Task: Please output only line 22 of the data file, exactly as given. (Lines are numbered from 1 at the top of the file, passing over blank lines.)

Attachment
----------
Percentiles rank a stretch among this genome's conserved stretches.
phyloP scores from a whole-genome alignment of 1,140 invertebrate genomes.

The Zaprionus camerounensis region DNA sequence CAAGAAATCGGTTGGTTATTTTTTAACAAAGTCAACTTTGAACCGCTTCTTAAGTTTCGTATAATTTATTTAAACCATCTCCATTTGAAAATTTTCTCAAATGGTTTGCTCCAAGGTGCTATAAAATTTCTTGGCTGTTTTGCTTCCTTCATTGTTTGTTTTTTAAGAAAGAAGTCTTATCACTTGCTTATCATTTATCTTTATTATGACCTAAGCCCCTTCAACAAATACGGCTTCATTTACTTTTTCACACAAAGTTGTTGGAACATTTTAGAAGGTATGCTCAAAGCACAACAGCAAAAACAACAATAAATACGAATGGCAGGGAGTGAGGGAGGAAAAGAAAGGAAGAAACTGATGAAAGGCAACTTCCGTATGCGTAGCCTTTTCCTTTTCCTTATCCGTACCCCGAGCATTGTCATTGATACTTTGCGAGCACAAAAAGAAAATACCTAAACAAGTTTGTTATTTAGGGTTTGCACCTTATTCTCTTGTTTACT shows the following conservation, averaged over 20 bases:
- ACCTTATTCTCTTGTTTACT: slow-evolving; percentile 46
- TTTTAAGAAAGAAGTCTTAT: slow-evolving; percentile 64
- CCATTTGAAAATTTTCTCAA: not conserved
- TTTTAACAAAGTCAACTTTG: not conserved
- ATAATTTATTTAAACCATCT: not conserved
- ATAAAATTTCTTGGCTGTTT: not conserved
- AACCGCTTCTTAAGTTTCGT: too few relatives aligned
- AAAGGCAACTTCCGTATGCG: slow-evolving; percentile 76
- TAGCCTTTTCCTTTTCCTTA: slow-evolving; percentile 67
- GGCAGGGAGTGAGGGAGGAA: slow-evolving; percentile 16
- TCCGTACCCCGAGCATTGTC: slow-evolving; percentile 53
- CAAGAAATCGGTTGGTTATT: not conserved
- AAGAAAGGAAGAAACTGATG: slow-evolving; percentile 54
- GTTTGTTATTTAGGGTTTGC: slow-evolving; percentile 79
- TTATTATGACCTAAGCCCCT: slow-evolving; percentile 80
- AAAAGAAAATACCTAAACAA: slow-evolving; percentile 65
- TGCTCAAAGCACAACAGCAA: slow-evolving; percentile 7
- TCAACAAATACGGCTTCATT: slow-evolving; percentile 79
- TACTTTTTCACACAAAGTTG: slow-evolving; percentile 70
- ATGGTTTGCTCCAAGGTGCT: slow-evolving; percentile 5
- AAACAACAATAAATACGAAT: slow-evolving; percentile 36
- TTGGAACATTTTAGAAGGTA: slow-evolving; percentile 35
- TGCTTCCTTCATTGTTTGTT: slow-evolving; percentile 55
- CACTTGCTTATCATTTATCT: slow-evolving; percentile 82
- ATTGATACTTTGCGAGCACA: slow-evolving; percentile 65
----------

- TACTTTTTCACACAAAGTTG: slow-evolving; percentile 70